TWO thoughts are spinning around my head about Liverpool’s slow start. One the more positive, the other my inbuilt negativity, born from years of watching Liverpool get so close, yet remain so far.
The positive looks to last season. We didn’t start well. The football was stilted and far from the free-flowing stuff we grew used to as the season came to its climax. I think of how lucky we were to emerge from the Stoke game with three points; Simon Mignolet proving to be an obstacle that couldn’t be passed – a far cry from his current woes.
There were Tottenham comparisons in there, too. The 4-1 versus West Brom. The 4-0 over Fulham. But there was also the 0-1 loss at Anfield to Southampton. Instead, for this season, read Aston Villa.
I think back to the 3-1 loss at Hull. How it seemed it would always be one step forward then three steps back.
Then suddenly something clicked. Goals started flowing, matches were won with consummate ease. We seemed a genuine threat and, bar an assistant referee whose eyes were slower than Raheem Sterling, could easily have got something from the City game. Something that would later have proven to be title winning.
Similarly at Chelsea, it was a referee’s refusal to send off Eto’o for a tackle deliberately intended to injure Jordan Henderson – to remove Liverpool’s engine from the equation – that seemed to stop us from taking at least a point from Stamford Bridge.
I remember all of that and I relax a little. I breathe easier. Yet still something at the back of my head nags away and tells me it won’t be the same this time. You see, I have a theory about why we’re not clicking this term – and why we may not do so until it’s too late. I think Brendan Rodgers wants us to be…normal. Less manic. Less crazy. Less Liverpool.
It strikes me that Rodgers has decided the way to deal with Liverpool’s increased number of games is to get the players to be more sensible and not be quite so “in your face”.
Rather than pressing, harrying, hunting in packs and closing the opposition down at every opportunity, the players seem to be trying to control the game more. They seem to want to have possession and not be too worried if they don’t do anything with it.
At times last season both Gerrard and Suarez were guilty of trying too hard to force the issue. This season, no one seems to be doing it.
Maybe it will work. Maybe there’ll be a Eureka moment, as in the aftermath of Hull, and the points will start racking up. It’s possible the players are just taking their time to adjust to each other and to a new way of playing.
But the fear remains. The fear that the new way of playing isn’t as good as the old way. That, even if it is to click, it still won’t produce the results.
It’s been noted on various media that LFC seem to have a pre-occupation with crossing this season. Andrew Beasley has stated that the crosses have increased from 17 per game last season to 21 per game this. It certainly FEELS like a lot more than that. If this is a deliberate ploy, it’s almost certainly a foolish one. After all, David Moyes spent his entire, short-lived, career at Manchester United proving that crossing is a useless activity.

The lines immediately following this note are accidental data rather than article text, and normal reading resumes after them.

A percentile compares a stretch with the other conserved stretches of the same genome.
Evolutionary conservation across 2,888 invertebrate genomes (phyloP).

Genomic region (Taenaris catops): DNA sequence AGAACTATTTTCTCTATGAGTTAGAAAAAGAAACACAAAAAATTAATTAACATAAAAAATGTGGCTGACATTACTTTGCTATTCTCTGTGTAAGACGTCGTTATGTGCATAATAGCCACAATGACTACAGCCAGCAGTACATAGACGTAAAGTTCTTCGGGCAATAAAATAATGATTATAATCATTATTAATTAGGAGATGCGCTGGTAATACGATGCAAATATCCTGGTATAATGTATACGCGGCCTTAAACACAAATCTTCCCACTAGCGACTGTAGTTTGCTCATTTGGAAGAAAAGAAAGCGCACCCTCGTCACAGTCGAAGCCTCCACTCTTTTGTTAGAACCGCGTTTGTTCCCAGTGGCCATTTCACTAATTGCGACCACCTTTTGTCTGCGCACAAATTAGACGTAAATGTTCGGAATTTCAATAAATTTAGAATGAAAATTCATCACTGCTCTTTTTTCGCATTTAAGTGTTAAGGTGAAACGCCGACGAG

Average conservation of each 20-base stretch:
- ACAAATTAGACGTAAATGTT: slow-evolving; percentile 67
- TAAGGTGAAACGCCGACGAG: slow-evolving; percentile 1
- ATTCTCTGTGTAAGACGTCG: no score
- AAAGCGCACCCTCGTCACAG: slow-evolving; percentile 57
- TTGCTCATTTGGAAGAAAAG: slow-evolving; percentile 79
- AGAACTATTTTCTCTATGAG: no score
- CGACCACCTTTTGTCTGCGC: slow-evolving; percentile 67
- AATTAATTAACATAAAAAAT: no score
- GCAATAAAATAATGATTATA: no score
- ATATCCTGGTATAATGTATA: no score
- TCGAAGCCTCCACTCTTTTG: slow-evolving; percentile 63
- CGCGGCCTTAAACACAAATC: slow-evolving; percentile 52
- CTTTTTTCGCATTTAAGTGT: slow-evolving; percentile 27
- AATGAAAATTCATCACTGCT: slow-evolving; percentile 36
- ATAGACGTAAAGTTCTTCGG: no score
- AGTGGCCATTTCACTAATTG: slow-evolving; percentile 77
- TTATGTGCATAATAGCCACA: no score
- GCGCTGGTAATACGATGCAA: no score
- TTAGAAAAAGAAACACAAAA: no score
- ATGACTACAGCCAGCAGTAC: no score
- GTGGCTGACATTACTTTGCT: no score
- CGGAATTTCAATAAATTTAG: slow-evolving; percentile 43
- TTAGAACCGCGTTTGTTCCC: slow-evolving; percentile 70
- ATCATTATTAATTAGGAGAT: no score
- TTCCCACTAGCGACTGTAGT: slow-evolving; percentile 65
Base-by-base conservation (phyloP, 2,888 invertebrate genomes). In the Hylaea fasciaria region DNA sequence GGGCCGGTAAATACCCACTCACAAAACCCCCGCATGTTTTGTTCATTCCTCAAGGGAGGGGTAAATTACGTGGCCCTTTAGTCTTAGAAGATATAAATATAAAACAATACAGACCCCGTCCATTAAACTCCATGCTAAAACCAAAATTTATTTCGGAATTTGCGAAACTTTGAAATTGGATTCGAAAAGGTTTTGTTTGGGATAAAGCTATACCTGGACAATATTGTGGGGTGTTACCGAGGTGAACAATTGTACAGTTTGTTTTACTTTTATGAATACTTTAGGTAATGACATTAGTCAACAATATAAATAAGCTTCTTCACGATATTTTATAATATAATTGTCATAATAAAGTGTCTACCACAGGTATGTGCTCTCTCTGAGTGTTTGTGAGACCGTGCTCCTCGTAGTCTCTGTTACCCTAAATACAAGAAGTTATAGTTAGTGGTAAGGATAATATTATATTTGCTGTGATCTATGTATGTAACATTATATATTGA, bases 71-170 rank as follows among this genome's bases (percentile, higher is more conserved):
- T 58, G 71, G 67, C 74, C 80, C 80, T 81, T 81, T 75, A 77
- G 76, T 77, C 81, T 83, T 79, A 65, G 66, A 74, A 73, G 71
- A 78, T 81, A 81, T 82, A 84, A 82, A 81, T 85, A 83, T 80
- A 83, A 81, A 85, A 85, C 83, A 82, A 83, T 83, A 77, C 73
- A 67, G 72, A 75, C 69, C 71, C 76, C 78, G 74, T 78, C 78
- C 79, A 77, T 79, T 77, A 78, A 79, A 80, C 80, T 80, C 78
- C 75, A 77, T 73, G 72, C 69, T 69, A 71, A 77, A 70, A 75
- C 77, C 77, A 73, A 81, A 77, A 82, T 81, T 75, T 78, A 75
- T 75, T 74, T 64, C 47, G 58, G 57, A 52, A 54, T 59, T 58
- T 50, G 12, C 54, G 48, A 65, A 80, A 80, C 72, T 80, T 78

On top of that, Balotelli never seems to be in the box. Don’t get me wrong, I’ve been impressed with the Italian’s work-rate. Arriving with a reputation for being lazy, he seems to be all over the pitch whenever I watch the Reds play. Everywhere apart from in the opposition’s penalty area.
An increase in crossing combined with a number 9 who doesn’t seem to want to get on the end of those crosses doesn’t strike me as being a good thing. I’m not a stats guy, so someone might prove me wrong, but my instinct is that this strategy won’t work.
In other news, wrote a brief piece on Liverpool's crossing full backs http://t.co/nEL4ziYCPR Do they cross more than they did in Spain?
— Andrew Beasley (@BassTunedToRed) September 26, 2014
Mario Balotelli has had the most goal attempts of any player in the Premier League this season (23), 61% outside the box.He is yet to score.
— Simon Gleave (@SimonGleave) October 6, 2014
Meanwhile, on the rest of the pitch, the verve and energy that was Liverpool’s hallmark last season has all but vanished. It would be easy to point to Suarez and say he provided it, but I don’t think that’s entirely fair. He never stopped running, true, but he didn’t play in 11 positions.
It seems as though the foot has been taken off the gas. That a tactical decision has been made by the man in the dugout to ease up on the full-throttle attitude of last season in the hope that it will allow us to fire on all fronts.
A slightly nervy win over West Brom (which probably would have been a comfortable 2-0 win had the referee not decided to shift his perceptions of where exactly the penalty box starts) sends LFC into the international break with some breathing room. But a 3-0 win over Spurs before the last break was swiftly followed by disappointment upon the league’s resumption.
Rodgers’s decision to push Steven Gerrard further up the pitch for the last 20 minutes of the West Brom game reminded us not only that Gerrard’s still a danger around the box, but also that the manager himself is still willing to try different things.
There’s no question that Brendan Rodgers is the man to take Liverpool forward. It’s easy to forget that the team struggled to find its feet at the start of last season, only to end it with the best form in the land. This is a young team, full of players with promise. If they are able to click to what their manager is asking of them, they could be a frightening prospect for years to come.
For now though, perhaps it’s important that Rodgers remembers the team is at its best when it’s living a life less ordinary.